Has there ever been a gay icon like Judy Garland? One thing we love more than a diva is a tragic diva, so Garland’s story seems tailor-made for a biopic bound to be loved by the queer community.
Not only are there theories her funeral was the spark that lit the fuse that ignited the Stonewall riots, but, during the days when homosexuality was still illegal, referring to someone as a ‘friend of Dorothy’ was code for saying they were gay.
While that’s a great pedigree for a biopic hoping to become a beloved gay classic, there’s another thing that’s equally important – it has to be good. So, is Judy good?
The simple answer is – yes. It’s very good. But let’s get into it.
Judy isn’t a standard biopic, while it does flash back to the young Garland on the set of The Wizard Of Oz, it mainly focuses on the five week period she spent in London performing Talk Of The Town – a series of sold out shows.
The film opens at a time in her life when Garland was essentially homeless, dragging her children from hotel to hotel, struggling to make ends meet with nightclub appearances. Garland accepts a lucrative offer to headline the Talk Of The Town gigs in London, hoping the money will get the family back on its feet, give them somewhere to live. Leaving her children with their father, she sets off, ready to take London by storm.
But that’s not how things work out.
Garland struggled for years with an alcohol and drug dependence that in later years made her not only undependable but unemployable. There are shocking flashback scenes of studio head Louis B Mayer forcing her into diets and pumping her full of pills to make her work longer hours and pills to make her sleep. So, while at first the shows are big hits, it’s not long before those addiction demons raise their heads, threatening to derail events.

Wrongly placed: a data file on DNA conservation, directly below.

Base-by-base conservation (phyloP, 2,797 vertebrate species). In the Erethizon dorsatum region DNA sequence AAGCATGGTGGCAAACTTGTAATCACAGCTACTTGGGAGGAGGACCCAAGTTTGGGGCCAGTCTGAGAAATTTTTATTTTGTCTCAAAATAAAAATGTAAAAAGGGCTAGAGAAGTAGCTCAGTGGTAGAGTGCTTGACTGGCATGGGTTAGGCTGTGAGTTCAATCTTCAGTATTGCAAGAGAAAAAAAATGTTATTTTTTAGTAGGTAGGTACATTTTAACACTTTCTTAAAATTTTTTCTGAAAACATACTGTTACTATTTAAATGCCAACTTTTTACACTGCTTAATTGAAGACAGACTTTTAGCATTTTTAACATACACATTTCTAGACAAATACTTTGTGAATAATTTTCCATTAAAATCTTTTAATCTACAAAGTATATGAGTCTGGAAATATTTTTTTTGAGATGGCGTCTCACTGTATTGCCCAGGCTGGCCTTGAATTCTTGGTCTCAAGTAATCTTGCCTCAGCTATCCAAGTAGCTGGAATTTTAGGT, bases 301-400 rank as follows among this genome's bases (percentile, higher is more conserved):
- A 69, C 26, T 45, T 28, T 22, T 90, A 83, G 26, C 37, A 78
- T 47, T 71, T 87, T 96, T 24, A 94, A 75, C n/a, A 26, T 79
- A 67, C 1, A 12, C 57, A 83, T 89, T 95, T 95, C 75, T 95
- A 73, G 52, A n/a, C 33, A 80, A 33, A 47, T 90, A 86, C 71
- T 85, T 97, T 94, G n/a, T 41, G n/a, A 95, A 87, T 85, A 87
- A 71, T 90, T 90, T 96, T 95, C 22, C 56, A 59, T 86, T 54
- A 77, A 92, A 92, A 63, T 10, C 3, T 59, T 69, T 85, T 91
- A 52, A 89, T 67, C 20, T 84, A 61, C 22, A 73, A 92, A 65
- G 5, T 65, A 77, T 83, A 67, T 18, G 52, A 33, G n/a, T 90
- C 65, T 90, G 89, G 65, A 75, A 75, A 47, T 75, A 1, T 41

So herein lies the slight problem with the film – while Garland’s troubles make for high drama and high stakes, the film is relentlessly sad. While only a heart of stone wouldn’t feel for her, the film could do with a bit of humour, or hope even, to lighten the mood a bit.
No matter what you think of the film itself, one thing that can’t be denied is the terrific performance that powers it. While it mightn’t have seemed an obvious choice, when you watch Judy you start to realise Zellweger was the only choice to portray Garland. Make no mistake, she’ll be nominated for an Oscar.
Coming out of the Hollywood wilderness, Renée shows the doubters that she is a fine actress. Wisely, she doesn’t try to copy Garland too much, meaning she comes across as a real person rather than an imitation. And she does her own singing, which is clever (while also being a little shady) as at that stage in her career, Garland’s voice was failing due to years of hard living.
It’s a testament to the performance that, despite obviously being a difficult character, you root for Judy all the way, willing her to do well, because there was no performer who could do what she could do.
So, both because of and despite the bleak moments, Judy, is not just good, it’s very good. And Zellweger is not just great, she’s fantastic, happily providing a gay icon with a fittingly iconic tribute.
© 2019 GCN (Gay Community News). All rights reserved.
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